29 March 2006

SFC Paul Ray Smith - Medal of Honor Recipient

To date, there has been only one Medal of Honor recipient in the Iraq War - Sergeant First Class Paul Ray Smith.

Ralph Kinney Bennett tells the story in today's Opinion Journal.

We join our Hero in the middle of a firefight near the Saddam Hussein International Airport in April of 2003:

Under intense fire, Sgt. Smith's men heroically extracted all three wounded crewmen from the APC. Sgt. Smith then entered the vehicle, ordering Spc. Michael Seaman to join him as driver and "keep me loaded" with ammo belts. Sgt. Smith popped up out of the turret hatch and grabbed the grips of the .50-caliber machine gun mounted on top.

The Iraqis were practically on top of him. Coolly grasping the situation, Sgt. Smith ordered Spc. Seaman to back the APC south into the compound to a position half way down the eastern wall. There he could arc the big machine gun back and forth, from the gate entrance to the north, all along the western wall of the triangle, to the Iraqi occupied tower in the southwest corner to his left.

To fire the machine gun, Sgt. Smith had to stand in the APC's main hatch, his body exposed from the waist up to a withering fire coming at him from three directions. On the ground through the blur of combat, Sgt. Matthew Keller saw Sgt. Smith grimly firing measured bursts from atop the APC even as a hail of bullets hit around him.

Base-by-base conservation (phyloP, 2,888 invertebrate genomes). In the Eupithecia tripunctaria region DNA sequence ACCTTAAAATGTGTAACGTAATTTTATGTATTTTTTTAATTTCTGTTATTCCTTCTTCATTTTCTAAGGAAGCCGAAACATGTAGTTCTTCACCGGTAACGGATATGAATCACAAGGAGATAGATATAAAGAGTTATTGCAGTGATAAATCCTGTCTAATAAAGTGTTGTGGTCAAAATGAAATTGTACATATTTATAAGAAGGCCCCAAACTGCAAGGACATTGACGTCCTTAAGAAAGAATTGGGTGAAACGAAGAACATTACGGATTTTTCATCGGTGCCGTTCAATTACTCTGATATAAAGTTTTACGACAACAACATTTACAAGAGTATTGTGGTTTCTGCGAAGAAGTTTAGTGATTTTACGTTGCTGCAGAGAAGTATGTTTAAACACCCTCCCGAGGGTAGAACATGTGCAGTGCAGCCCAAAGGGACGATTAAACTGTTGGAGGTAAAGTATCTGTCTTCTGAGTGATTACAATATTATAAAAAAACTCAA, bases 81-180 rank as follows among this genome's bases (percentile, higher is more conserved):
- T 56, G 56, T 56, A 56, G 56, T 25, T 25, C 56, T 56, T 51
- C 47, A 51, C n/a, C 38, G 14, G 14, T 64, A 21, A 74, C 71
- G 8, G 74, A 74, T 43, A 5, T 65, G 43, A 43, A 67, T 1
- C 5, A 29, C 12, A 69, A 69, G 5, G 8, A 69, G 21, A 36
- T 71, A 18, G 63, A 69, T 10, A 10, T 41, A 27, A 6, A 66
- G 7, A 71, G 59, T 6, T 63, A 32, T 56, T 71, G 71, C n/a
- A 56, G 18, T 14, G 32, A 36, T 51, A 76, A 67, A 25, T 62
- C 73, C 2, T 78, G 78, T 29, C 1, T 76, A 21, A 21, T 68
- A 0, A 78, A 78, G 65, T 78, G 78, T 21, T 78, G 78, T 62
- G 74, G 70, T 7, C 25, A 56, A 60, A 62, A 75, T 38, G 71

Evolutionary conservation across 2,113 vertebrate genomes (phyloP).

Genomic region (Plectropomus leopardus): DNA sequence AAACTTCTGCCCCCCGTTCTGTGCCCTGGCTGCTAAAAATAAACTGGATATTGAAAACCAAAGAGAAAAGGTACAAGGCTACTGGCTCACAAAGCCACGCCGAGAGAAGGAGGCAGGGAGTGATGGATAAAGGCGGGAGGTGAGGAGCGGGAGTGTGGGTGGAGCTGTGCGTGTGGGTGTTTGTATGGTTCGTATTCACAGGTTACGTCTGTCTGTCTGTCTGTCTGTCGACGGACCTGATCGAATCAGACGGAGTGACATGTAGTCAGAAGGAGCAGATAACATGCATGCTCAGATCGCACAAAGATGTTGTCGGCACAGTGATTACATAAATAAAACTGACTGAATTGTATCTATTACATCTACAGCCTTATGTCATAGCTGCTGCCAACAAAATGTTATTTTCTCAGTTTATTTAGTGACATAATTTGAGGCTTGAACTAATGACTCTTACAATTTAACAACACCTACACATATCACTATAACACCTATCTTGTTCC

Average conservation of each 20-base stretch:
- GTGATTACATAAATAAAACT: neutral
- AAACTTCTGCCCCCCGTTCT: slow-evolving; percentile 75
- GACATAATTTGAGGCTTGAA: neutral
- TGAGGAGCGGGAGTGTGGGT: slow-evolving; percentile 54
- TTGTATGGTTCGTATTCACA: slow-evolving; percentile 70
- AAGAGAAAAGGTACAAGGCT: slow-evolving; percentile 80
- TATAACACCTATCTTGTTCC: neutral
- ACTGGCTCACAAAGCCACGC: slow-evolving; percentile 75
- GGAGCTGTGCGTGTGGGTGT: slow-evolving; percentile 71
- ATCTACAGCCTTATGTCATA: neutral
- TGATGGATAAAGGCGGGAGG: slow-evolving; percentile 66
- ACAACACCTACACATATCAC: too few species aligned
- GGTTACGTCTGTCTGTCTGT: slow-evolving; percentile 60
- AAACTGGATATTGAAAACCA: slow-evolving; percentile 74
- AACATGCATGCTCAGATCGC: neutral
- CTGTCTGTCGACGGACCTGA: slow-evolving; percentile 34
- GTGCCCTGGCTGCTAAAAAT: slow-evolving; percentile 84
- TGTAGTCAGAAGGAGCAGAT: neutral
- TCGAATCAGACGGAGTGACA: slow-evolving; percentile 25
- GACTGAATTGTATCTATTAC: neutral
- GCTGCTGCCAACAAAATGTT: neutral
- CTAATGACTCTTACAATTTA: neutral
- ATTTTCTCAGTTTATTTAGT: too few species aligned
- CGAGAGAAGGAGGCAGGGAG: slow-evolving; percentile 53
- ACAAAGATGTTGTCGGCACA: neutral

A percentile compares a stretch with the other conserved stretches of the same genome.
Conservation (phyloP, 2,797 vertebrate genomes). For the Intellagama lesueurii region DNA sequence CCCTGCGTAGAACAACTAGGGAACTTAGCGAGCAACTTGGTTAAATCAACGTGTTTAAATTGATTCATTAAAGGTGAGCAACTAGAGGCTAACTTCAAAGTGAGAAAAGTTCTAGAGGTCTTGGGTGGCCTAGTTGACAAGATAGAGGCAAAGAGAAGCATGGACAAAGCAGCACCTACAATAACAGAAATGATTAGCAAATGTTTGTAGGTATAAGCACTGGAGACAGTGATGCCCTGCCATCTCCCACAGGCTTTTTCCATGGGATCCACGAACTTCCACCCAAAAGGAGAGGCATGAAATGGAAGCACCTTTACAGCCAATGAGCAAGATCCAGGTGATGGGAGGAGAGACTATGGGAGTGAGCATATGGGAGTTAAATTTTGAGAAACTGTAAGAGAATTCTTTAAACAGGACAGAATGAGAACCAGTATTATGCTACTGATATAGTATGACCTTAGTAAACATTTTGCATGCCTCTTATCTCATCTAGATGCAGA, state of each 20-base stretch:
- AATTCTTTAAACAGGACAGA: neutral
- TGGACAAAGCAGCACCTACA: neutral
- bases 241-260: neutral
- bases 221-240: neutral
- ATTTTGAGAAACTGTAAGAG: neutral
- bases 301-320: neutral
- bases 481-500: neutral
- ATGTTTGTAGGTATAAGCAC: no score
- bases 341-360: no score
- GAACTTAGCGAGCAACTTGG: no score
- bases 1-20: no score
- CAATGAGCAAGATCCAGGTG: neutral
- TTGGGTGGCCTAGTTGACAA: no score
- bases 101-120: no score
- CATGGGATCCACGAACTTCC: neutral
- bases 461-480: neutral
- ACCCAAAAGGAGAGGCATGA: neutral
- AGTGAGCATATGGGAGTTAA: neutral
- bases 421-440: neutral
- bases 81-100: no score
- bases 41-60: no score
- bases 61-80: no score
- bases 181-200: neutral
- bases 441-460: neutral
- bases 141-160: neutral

As Spc. Seaman, crouching in the adjoining hatch, fed him ammunition belts, Sgt. Smith directed an expert and murderous fire with the long-barreled M2, hitting Iraqis who tried to enter the compound through the gate or over the wall. He tried also to suppress renewed fire coming from the Iraqis in the guard tower to his left.

Finally, one of his fellow sappers, First Sgt. Timothy Campbell, led a small fire team which stole up to the tower and killed all Iraqis inside. But by this time, Sgt. Smith's machine gun had fallen silent. The attack had been broken. Nearly 50 Iraqi dead lay all over the area. Others were in retreat.

Sgt. Smith's machine gun had fallen silent because he had been hit by one of the last bullets fired from that tower.

Sgt. Paul Ray Smith was killed in action on April 4, 2003, almost 3 years ago.

His wife and children received his Medal of Honor, our nations's highest decoration for bravery, from President Bush at the White House on April 4, 2005.

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